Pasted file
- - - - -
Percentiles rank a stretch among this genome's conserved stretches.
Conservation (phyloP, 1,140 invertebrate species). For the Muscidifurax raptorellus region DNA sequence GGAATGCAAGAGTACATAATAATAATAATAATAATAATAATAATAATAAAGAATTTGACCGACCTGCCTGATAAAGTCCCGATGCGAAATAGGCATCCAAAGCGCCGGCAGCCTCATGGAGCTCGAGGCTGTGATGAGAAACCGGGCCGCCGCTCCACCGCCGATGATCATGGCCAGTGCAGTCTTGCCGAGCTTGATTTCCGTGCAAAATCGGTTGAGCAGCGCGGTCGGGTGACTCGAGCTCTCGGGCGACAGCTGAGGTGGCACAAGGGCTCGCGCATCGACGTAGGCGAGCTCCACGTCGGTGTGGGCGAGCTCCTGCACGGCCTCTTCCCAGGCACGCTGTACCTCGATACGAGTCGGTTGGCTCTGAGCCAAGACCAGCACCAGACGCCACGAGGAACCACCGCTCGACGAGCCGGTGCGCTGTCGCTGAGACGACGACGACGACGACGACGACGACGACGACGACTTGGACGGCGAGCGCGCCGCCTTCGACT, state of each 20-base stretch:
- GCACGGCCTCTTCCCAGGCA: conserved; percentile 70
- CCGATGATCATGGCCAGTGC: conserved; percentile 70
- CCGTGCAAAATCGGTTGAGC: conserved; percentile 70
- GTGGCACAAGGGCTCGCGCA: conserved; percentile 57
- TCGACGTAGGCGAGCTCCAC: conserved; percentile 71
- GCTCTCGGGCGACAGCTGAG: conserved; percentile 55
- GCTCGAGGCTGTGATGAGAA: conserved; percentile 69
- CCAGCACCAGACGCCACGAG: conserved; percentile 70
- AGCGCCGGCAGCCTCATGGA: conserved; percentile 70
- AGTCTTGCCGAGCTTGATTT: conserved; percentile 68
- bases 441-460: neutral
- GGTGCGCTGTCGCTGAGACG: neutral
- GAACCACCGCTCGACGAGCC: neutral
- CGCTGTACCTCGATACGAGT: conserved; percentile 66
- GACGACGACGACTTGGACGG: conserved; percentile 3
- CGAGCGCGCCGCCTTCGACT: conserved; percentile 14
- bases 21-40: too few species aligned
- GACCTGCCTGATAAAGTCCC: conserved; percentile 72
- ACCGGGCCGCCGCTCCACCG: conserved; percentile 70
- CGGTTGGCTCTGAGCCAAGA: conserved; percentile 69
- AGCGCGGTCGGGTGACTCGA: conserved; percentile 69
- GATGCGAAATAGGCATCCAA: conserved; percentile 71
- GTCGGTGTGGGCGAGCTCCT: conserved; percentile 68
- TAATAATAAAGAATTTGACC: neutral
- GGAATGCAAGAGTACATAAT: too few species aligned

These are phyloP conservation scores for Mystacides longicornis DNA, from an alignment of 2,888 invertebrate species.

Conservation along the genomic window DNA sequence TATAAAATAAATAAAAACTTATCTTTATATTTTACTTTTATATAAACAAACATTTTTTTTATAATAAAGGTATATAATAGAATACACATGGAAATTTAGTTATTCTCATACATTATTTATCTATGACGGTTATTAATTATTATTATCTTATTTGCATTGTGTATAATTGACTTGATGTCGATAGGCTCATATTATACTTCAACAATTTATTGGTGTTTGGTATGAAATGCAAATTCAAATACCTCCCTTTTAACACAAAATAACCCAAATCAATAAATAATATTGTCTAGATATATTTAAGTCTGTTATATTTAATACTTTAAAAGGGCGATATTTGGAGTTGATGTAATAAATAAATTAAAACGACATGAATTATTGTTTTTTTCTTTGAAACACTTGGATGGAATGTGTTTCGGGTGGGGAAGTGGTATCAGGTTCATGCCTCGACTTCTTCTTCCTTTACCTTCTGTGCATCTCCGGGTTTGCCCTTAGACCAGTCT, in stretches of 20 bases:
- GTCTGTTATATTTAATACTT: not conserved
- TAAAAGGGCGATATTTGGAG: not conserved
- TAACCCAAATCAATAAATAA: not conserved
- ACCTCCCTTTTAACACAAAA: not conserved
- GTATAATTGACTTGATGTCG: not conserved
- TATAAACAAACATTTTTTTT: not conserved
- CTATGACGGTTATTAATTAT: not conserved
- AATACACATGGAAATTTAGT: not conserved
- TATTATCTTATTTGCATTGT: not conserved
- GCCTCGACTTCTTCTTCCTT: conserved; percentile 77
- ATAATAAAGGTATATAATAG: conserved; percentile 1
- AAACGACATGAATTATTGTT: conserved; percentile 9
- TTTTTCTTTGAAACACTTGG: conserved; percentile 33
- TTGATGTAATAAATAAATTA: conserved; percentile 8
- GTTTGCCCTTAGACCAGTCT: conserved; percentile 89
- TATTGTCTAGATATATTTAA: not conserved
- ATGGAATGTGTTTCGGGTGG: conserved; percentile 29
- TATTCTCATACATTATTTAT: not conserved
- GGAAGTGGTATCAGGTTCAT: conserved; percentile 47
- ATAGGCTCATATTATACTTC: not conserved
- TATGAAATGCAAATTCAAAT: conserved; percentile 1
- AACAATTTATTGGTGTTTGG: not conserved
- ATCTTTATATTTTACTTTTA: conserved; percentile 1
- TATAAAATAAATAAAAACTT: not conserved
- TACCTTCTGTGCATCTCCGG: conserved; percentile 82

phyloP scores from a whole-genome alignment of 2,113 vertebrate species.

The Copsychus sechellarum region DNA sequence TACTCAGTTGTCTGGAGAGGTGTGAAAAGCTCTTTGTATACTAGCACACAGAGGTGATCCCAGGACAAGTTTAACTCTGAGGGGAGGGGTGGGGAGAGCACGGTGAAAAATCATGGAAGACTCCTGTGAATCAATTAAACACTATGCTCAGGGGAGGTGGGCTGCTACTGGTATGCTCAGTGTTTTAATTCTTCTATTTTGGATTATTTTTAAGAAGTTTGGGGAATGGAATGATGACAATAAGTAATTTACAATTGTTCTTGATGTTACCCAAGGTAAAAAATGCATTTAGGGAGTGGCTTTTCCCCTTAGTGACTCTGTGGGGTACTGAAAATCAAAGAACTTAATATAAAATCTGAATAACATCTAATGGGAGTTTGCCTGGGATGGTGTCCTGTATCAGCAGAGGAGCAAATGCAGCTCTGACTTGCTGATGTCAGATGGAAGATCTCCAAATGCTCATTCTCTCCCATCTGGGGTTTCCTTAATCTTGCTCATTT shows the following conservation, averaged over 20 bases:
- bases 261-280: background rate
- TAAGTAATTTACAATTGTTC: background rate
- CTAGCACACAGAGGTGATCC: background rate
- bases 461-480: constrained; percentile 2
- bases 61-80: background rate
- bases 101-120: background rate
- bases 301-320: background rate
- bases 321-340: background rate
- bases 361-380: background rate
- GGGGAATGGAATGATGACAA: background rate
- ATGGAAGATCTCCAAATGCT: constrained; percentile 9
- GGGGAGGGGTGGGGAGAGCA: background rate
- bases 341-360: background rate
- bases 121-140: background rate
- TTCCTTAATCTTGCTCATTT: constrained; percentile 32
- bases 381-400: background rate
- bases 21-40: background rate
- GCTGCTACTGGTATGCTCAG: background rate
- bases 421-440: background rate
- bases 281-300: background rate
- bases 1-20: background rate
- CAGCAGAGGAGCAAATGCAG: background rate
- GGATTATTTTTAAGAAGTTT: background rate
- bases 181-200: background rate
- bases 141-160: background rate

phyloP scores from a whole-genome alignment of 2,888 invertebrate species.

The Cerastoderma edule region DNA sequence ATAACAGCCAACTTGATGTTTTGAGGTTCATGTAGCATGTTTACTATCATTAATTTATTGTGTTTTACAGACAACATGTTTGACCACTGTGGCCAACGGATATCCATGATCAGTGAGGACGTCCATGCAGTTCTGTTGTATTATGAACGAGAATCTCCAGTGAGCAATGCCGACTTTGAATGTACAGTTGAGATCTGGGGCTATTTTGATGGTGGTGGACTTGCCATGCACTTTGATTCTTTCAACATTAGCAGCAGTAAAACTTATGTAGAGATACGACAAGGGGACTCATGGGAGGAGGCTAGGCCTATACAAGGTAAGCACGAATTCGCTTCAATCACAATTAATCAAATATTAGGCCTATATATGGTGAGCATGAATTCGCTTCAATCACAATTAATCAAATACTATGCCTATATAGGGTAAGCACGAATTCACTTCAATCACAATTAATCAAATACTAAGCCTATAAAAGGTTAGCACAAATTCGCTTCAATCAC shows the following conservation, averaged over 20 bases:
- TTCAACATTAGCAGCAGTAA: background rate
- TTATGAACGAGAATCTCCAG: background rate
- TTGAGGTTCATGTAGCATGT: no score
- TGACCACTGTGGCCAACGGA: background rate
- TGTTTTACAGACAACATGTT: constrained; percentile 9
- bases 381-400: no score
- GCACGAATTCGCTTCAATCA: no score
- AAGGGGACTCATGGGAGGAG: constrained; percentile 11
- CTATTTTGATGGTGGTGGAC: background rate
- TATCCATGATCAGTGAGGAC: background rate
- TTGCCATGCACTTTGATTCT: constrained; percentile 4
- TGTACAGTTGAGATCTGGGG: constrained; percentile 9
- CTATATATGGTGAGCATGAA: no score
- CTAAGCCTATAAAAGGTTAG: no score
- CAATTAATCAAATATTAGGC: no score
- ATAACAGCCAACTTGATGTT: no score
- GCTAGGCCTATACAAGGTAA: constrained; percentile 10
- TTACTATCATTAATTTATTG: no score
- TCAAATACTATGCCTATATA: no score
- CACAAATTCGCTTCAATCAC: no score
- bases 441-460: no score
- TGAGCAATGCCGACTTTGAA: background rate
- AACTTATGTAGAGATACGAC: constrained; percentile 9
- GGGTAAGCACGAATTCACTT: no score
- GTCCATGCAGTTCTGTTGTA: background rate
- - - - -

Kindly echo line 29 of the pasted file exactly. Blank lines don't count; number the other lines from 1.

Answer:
Conservation along the genomic window DNA sequence TATAAAATAAATAAAAACTTATCTTTATATTTTACTTTTATATAAACAAACATTTTTTTTATAATAAAGGTATATAATAGAATACACATGGAAATTTAGTTATTCTCATACATTATTTATCTATGACGGTTATTAATTATTATTATCTTATTTGCATTGTGTATAATTGACTTGATGTCGATAGGCTCATATTATACTTCAACAATTTATTGGTGTTTGGTATGAAATGCAAATTCAAATACCTCCCTTTTAACACAAAATAACCCAAATCAATAAATAATATTGTCTAGATATATTTAAGTCTGTTATATTTAATACTTTAAAAGGGCGATATTTGGAGTTGATGTAATAAATAAATTAAAACGACATGAATTATTGTTTTTTTCTTTGAAACACTTGGATGGAATGTGTTTCGGGTGGGGAAGTGGTATCAGGTTCATGCCTCGACTTCTTCTTCCTTTACCTTCTGTGCATCTCCGGGTTTGCCCTTAGACCAGTCT, in stretches of 20 bases: